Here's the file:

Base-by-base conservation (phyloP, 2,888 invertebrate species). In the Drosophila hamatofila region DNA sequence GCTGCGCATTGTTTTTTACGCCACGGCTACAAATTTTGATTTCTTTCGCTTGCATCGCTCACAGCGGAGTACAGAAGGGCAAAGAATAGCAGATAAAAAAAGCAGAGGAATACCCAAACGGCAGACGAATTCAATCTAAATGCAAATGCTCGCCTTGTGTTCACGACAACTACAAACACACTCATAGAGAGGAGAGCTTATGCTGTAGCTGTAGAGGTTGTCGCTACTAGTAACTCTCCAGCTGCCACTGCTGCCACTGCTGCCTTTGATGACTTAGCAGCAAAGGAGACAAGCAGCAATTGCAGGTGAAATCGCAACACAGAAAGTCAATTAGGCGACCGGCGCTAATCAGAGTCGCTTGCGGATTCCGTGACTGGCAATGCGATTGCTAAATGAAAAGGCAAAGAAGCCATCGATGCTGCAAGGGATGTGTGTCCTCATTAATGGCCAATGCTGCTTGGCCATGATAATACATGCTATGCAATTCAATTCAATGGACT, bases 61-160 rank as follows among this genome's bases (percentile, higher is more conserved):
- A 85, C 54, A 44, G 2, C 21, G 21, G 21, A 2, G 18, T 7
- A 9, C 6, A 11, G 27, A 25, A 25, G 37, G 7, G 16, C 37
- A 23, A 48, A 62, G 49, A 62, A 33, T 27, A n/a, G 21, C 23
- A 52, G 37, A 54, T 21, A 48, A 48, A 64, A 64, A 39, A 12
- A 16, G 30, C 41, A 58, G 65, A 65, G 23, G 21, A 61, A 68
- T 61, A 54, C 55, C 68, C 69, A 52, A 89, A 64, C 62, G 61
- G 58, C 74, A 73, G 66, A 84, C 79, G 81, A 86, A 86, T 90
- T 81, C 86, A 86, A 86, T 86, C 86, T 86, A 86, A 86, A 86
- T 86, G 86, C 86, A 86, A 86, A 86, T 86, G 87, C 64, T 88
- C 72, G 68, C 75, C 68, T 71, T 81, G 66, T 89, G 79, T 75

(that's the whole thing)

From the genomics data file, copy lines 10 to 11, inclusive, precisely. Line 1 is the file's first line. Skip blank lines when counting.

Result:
- T 86, G 86, C 86, A 86, A 86, A 86, T 86, G 87, C 64, T 88
- C 72, G 68, C 75, C 68, T 71, T 81, G 66, T 89, G 79, T 75